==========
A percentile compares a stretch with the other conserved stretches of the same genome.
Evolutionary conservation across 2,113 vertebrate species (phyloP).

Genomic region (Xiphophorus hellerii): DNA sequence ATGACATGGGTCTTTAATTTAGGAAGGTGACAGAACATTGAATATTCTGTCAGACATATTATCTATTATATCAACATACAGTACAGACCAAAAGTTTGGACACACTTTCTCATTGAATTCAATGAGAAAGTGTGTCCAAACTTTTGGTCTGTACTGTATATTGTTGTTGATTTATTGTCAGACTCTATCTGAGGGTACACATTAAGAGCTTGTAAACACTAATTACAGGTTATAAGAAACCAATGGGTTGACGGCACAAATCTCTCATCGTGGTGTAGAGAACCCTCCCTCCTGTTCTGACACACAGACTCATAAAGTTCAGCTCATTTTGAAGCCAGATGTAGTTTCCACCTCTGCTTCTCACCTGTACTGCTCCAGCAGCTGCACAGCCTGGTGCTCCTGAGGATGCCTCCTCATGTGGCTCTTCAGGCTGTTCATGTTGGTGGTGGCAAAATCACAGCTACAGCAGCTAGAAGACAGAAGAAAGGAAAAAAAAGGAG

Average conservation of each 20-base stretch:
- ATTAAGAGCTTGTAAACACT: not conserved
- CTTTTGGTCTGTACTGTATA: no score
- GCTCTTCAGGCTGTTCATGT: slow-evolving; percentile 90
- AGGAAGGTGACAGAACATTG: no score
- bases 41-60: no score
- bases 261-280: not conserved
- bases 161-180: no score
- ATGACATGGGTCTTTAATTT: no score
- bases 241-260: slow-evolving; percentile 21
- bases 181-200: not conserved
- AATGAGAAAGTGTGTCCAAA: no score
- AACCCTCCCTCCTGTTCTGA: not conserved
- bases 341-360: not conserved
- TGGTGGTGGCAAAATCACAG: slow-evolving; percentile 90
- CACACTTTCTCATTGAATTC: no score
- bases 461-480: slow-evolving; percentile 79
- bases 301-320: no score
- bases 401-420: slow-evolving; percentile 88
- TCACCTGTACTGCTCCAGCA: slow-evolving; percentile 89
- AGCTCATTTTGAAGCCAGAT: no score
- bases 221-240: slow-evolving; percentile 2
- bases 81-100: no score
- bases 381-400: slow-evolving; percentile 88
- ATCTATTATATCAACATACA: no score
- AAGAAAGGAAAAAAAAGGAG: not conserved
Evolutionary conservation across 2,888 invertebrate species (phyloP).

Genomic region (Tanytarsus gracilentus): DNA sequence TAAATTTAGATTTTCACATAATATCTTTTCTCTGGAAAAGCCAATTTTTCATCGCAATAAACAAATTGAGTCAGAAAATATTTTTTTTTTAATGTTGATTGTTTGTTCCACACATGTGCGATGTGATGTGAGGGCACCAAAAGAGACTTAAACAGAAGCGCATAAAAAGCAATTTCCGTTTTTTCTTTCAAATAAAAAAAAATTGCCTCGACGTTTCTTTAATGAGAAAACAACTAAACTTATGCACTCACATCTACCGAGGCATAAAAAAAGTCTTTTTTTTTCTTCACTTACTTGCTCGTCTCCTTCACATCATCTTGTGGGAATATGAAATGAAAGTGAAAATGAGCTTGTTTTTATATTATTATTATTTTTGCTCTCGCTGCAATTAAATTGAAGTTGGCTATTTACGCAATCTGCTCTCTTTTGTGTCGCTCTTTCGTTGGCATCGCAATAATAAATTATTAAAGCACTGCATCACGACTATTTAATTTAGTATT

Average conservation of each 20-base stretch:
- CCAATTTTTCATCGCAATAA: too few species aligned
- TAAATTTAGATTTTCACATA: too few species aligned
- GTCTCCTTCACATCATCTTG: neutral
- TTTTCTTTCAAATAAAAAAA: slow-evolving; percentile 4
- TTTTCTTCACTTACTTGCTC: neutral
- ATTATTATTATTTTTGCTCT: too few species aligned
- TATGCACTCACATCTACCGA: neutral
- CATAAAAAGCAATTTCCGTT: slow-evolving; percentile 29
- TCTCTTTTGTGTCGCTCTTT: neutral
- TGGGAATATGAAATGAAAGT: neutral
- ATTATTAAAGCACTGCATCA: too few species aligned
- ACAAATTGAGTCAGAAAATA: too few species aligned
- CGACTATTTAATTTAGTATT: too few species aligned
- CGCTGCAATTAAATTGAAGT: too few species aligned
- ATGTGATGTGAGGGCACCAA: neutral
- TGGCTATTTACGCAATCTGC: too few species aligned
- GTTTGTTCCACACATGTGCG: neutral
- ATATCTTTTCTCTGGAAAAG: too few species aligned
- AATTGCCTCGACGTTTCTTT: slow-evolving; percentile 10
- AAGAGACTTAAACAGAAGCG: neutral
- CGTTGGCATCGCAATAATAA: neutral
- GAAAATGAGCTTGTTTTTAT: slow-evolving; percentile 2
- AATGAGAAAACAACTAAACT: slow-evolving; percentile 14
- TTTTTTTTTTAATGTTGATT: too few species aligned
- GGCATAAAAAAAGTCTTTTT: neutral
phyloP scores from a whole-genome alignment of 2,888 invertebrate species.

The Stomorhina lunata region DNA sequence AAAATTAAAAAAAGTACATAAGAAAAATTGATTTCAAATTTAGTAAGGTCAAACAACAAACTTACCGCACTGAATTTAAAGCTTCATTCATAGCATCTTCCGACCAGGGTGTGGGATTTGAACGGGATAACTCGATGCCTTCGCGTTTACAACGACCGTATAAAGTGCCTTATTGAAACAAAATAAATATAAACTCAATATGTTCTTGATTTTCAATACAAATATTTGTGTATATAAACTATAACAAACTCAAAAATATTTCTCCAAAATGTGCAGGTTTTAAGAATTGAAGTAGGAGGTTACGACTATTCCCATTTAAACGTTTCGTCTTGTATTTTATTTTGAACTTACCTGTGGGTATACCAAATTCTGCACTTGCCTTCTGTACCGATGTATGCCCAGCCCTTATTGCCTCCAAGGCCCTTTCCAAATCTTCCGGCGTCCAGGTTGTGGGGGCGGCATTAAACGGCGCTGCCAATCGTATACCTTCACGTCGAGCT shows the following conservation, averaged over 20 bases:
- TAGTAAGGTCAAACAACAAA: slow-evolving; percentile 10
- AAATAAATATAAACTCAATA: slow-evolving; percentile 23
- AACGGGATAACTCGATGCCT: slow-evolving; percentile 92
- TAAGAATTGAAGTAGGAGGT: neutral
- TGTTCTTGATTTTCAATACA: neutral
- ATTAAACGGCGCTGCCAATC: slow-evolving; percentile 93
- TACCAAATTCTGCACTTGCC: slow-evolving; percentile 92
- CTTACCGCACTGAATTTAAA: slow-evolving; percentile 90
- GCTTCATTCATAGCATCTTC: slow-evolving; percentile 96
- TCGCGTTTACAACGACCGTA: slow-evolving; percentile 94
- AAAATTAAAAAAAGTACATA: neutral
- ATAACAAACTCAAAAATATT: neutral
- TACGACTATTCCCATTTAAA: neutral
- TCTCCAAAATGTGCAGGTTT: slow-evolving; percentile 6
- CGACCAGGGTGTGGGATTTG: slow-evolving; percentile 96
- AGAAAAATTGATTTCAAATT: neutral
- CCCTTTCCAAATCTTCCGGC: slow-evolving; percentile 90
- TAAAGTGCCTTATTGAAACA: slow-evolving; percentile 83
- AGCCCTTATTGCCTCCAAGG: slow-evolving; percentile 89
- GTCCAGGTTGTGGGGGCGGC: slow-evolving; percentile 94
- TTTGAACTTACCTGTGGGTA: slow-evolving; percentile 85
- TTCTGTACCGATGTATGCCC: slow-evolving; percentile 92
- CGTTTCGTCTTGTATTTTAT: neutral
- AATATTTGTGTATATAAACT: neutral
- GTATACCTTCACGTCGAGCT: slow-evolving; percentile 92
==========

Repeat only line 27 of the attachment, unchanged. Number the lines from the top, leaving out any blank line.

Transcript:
- bases 381-400: slow-evolving; percentile 88